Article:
If You Don’t Know These 8 Things Before Hitting The Trail, You’ll Hate Yourself Later

A few weeks ago I went on a backpacking trip on the Appalachian Trail from Clingmans Dome to Cades Cove and stayed overnight in the Derrick Knob shelter. I went with a group of people that I had never hiked with before and I had very little planning time because I decided to go the afternoon before we left out. During the little time I was preparing for this trip I did not check the 8 things listed below and ended up paying for it. It rained the whole time and was much colder than I expected. I was completely wearing the wrong shoes for the muddy conditions and I didn’t know the elevation changes of the terrain. After that trip I decide to never cut corner on the planning. Here are the list of 8 things you should know before ever heading out.

First off I am going to give you a list of common places to check when gathering data about a hiking or backpacking trip you are planning:

  • Climate Databases
  • Topographical Maps
  • Satellite Images
  • Trail Guidebooks
  • Backpacking Websites
  • Forums
  • Public Land Agencies
  • Trip Reports
  • Pictures of the area
  • By calling or Emailing the following:
    • Park Rangers
    • Outfitters
    • Bush Pilots
    • Other Experienced Backpackers

1. Temperatures

When planning a trip in advance or a long trip such as a month long trip a 7 day forecast does not help you very much. when this is the case you can go by historical temperature data which can be found at the National Climatic Data Center (NCDC). I have used this website and although functional I find that using a site such as Wunderground is much easier. You can also find historical temperature information at regional and local climate centers. In my case I use the Southeast Regional Climate Center (SERCC) and find their website is much easier to navigate than the NCDC.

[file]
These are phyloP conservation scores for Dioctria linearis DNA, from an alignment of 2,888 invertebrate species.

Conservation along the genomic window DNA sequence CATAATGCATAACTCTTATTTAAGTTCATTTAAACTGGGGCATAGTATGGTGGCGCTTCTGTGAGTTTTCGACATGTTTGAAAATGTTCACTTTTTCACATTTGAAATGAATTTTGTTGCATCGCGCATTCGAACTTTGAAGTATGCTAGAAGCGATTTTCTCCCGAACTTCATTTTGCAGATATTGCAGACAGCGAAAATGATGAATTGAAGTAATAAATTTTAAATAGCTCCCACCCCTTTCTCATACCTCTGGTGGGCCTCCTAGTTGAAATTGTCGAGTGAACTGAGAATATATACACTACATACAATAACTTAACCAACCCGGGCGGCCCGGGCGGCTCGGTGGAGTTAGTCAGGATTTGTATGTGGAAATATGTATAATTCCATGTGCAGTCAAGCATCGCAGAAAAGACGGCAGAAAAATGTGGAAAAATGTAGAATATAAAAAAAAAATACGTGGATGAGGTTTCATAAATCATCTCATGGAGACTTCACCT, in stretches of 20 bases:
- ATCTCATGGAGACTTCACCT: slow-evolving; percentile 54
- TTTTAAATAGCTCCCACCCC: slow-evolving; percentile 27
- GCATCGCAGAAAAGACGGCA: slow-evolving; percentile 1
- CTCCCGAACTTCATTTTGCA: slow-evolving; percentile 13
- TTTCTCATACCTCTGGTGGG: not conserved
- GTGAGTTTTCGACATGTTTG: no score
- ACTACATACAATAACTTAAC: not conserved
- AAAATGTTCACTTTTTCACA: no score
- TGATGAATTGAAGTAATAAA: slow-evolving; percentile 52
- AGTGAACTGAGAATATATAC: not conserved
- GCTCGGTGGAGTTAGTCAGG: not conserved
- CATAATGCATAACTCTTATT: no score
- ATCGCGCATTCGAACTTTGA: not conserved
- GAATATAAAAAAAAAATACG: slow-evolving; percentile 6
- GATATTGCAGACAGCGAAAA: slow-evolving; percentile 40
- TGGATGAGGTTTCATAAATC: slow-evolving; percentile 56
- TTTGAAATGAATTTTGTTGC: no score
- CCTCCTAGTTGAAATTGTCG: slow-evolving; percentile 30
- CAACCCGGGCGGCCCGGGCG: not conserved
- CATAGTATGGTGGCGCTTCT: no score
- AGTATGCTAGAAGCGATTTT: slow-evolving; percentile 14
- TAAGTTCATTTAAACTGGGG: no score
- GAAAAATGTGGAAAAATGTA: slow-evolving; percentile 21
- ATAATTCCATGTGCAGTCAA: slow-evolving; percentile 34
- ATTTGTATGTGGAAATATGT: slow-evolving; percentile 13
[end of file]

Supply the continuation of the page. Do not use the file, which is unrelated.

Temperature and Elevation

In my intro story I told about the unexpected cold temperatures. It had been hot weather during my most recent hike the weekend before. This did not mean that this particular weekend would be hot. I also did not factor in elevation when determining the temperature for the weekend.

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Higher elevations will have lower temperatures than lower elevations.

Temperature changes about 3.3 degrees F per 1,000 feet of vertical elevation change. Higher elevations produce lower temperatures and lower elevations produce higher temperatures. With this being the case the average high temperature for July in Gatlinburg, TN is 86F and the low is 62F with an elevation of 1585 ft. The shelter where I stayed is at an elevation of  4901 ft. This is a difference in elevation of 3315 ft or 11 degrees F colder. This would make the average high temperature for July 75F and a low of 51F. This is much closer to what I experienced that weekend.

2. Precipitation

If you are planning a short trip you can often plan ahead with the historical climate data and then go by the 7 day forecast before leaving. Historical precipitation data can be found with the temperature data. Again Wunderground can make this easy to find.

If you are planning a long trip then it is better to look at a color coded precipitation geographic information system(GIS). You can find this at the NCDC and regional climate centers.

3. Daylight

Knowing how much daylight you will have per day is important so that you know ahead of time how to pack accordingly and how to make use of the daylight you will have at hand. For example, If you there is going to be less sunlight then you will want to pack a brighter flashlight for hiking in the dark  and setting up camp versus bringing a less powerful light. This information can also be found at Wunderground.